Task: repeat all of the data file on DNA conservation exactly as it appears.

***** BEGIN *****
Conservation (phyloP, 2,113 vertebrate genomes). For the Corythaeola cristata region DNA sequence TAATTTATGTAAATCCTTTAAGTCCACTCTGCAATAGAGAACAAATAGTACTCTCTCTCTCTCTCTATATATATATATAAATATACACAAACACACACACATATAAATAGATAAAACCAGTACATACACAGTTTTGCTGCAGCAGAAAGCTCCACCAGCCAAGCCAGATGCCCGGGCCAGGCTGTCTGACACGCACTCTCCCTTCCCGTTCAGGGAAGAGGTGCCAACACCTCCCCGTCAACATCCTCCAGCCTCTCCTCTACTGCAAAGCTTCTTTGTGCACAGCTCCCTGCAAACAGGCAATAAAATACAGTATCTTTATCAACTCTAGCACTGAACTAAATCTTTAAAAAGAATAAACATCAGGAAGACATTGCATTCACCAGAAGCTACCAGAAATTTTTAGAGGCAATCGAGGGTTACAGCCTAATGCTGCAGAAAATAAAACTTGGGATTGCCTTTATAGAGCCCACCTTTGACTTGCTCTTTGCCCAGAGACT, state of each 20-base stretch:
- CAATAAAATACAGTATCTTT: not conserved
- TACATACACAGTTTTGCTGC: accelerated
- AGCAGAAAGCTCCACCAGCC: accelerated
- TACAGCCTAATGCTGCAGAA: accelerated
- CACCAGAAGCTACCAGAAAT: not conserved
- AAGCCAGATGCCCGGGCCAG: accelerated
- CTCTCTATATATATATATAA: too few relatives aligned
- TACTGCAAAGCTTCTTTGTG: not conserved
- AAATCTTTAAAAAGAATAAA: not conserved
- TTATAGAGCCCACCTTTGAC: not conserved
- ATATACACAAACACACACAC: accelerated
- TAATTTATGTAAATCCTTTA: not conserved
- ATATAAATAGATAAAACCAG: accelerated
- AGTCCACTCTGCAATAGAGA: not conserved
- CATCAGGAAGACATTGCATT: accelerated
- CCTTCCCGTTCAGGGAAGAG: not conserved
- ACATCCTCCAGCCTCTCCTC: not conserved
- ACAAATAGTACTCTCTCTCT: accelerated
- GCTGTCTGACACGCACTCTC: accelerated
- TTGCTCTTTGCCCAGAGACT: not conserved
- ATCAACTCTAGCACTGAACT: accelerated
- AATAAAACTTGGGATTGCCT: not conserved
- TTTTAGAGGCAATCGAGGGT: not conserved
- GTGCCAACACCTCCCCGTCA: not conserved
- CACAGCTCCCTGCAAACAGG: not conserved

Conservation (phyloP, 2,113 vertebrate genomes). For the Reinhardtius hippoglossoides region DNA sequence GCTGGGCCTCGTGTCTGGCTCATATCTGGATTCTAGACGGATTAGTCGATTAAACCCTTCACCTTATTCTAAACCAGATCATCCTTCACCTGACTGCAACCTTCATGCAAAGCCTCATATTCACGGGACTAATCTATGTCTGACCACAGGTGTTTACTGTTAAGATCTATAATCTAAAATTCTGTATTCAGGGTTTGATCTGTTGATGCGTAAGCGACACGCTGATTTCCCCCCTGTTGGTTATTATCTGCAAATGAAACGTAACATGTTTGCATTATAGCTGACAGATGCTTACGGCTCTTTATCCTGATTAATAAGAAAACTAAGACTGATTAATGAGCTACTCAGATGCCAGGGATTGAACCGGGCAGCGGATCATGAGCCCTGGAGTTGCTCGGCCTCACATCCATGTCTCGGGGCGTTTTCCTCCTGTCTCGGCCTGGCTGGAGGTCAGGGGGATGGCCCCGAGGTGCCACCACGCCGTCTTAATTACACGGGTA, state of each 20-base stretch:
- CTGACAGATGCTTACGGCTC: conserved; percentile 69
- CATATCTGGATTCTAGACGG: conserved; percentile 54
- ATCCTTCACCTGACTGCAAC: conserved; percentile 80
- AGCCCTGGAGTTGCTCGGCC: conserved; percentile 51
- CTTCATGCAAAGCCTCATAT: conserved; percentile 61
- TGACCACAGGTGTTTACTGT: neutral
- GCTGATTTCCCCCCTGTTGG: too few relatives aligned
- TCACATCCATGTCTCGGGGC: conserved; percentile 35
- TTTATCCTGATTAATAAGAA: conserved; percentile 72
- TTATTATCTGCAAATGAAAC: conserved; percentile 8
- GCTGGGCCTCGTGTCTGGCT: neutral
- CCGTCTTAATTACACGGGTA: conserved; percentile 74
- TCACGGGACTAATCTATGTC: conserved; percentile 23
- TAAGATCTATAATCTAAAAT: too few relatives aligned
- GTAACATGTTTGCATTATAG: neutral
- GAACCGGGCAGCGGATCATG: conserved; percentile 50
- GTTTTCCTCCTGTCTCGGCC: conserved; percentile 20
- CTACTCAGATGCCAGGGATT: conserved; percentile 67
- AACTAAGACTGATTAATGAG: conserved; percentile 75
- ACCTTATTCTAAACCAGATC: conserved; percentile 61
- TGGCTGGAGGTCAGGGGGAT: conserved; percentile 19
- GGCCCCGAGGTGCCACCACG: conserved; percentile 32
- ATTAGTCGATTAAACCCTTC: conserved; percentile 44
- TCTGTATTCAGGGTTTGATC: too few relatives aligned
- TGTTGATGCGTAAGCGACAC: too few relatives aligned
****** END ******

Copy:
Conservation (phyloP, 2,113 vertebrate genomes). For the Corythaeola cristata region DNA sequence TAATTTATGTAAATCCTTTAAGTCCACTCTGCAATAGAGAACAAATAGTACTCTCTCTCTCTCTCTATATATATATATAAATATACACAAACACACACACATATAAATAGATAAAACCAGTACATACACAGTTTTGCTGCAGCAGAAAGCTCCACCAGCCAAGCCAGATGCCCGGGCCAGGCTGTCTGACACGCACTCTCCCTTCCCGTTCAGGGAAGAGGTGCCAACACCTCCCCGTCAACATCCTCCAGCCTCTCCTCTACTGCAAAGCTTCTTTGTGCACAGCTCCCTGCAAACAGGCAATAAAATACAGTATCTTTATCAACTCTAGCACTGAACTAAATCTTTAAAAAGAATAAACATCAGGAAGACATTGCATTCACCAGAAGCTACCAGAAATTTTTAGAGGCAATCGAGGGTTACAGCCTAATGCTGCAGAAAATAAAACTTGGGATTGCCTTTATAGAGCCCACCTTTGACTTGCTCTTTGCCCAGAGACT, state of each 20-base stretch:
- CAATAAAATACAGTATCTTT: not conserved
- TACATACACAGTTTTGCTGC: accelerated
- AGCAGAAAGCTCCACCAGCC: accelerated
- TACAGCCTAATGCTGCAGAA: accelerated
- CACCAGAAGCTACCAGAAAT: not conserved
- AAGCCAGATGCCCGGGCCAG: accelerated
- CTCTCTATATATATATATAA: too few relatives aligned
- TACTGCAAAGCTTCTTTGTG: not conserved
- AAATCTTTAAAAAGAATAAA: not conserved
- TTATAGAGCCCACCTTTGAC: not conserved
- ATATACACAAACACACACAC: accelerated
- TAATTTATGTAAATCCTTTA: not conserved
- ATATAAATAGATAAAACCAG: accelerated
- AGTCCACTCTGCAATAGAGA: not conserved
- CATCAGGAAGACATTGCATT: accelerated
- CCTTCCCGTTCAGGGAAGAG: not conserved
- ACATCCTCCAGCCTCTCCTC: not conserved
- ACAAATAGTACTCTCTCTCT: accelerated
- GCTGTCTGACACGCACTCTC: accelerated
- TTGCTCTTTGCCCAGAGACT: not conserved
- ATCAACTCTAGCACTGAACT: accelerated
- AATAAAACTTGGGATTGCCT: not conserved
- TTTTAGAGGCAATCGAGGGT: not conserved
- GTGCCAACACCTCCCCGTCA: not conserved
- CACAGCTCCCTGCAAACAGG: not conserved

Conservation (phyloP, 2,113 vertebrate genomes). For the Reinhardtius hippoglossoides region DNA sequence GCTGGGCCTCGTGTCTGGCTCATATCTGGATTCTAGACGGATTAGTCGATTAAACCCTTCACCTTATTCTAAACCAGATCATCCTTCACCTGACTGCAACCTTCATGCAAAGCCTCATATTCACGGGACTAATCTATGTCTGACCACAGGTGTTTACTGTTAAGATCTATAATCTAAAATTCTGTATTCAGGGTTTGATCTGTTGATGCGTAAGCGACACGCTGATTTCCCCCCTGTTGGTTATTATCTGCAAATGAAACGTAACATGTTTGCATTATAGCTGACAGATGCTTACGGCTCTTTATCCTGATTAATAAGAAAACTAAGACTGATTAATGAGCTACTCAGATGCCAGGGATTGAACCGGGCAGCGGATCATGAGCCCTGGAGTTGCTCGGCCTCACATCCATGTCTCGGGGCGTTTTCCTCCTGTCTCGGCCTGGCTGGAGGTCAGGGGGATGGCCCCGAGGTGCCACCACGCCGTCTTAATTACACGGGTA, state of each 20-base stretch:
- CTGACAGATGCTTACGGCTC: conserved; percentile 69
- CATATCTGGATTCTAGACGG: conserved; percentile 54
- ATCCTTCACCTGACTGCAAC: conserved; percentile 80
- AGCCCTGGAGTTGCTCGGCC: conserved; percentile 51
- CTTCATGCAAAGCCTCATAT: conserved; percentile 61
- TGACCACAGGTGTTTACTGT: neutral
- GCTGATTTCCCCCCTGTTGG: too few relatives aligned
- TCACATCCATGTCTCGGGGC: conserved; percentile 35
- TTTATCCTGATTAATAAGAA: conserved; percentile 72
- TTATTATCTGCAAATGAAAC: conserved; percentile 8
- GCTGGGCCTCGTGTCTGGCT: neutral
- CCGTCTTAATTACACGGGTA: conserved; percentile 74
- TCACGGGACTAATCTATGTC: conserved; percentile 23
- TAAGATCTATAATCTAAAAT: too few relatives aligned
- GTAACATGTTTGCATTATAG: neutral
- GAACCGGGCAGCGGATCATG: conserved; percentile 50
- GTTTTCCTCCTGTCTCGGCC: conserved; percentile 20
- CTACTCAGATGCCAGGGATT: conserved; percentile 67
- AACTAAGACTGATTAATGAG: conserved; percentile 75
- ACCTTATTCTAAACCAGATC: conserved; percentile 61
- TGGCTGGAGGTCAGGGGGAT: conserved; percentile 19
- GGCCCCGAGGTGCCACCACG: conserved; percentile 32
- ATTAGTCGATTAAACCCTTC: conserved; percentile 44
- TCTGTATTCAGGGTTTGATC: too few relatives aligned
- TGTTGATGCGTAAGCGACAC: too few relatives aligned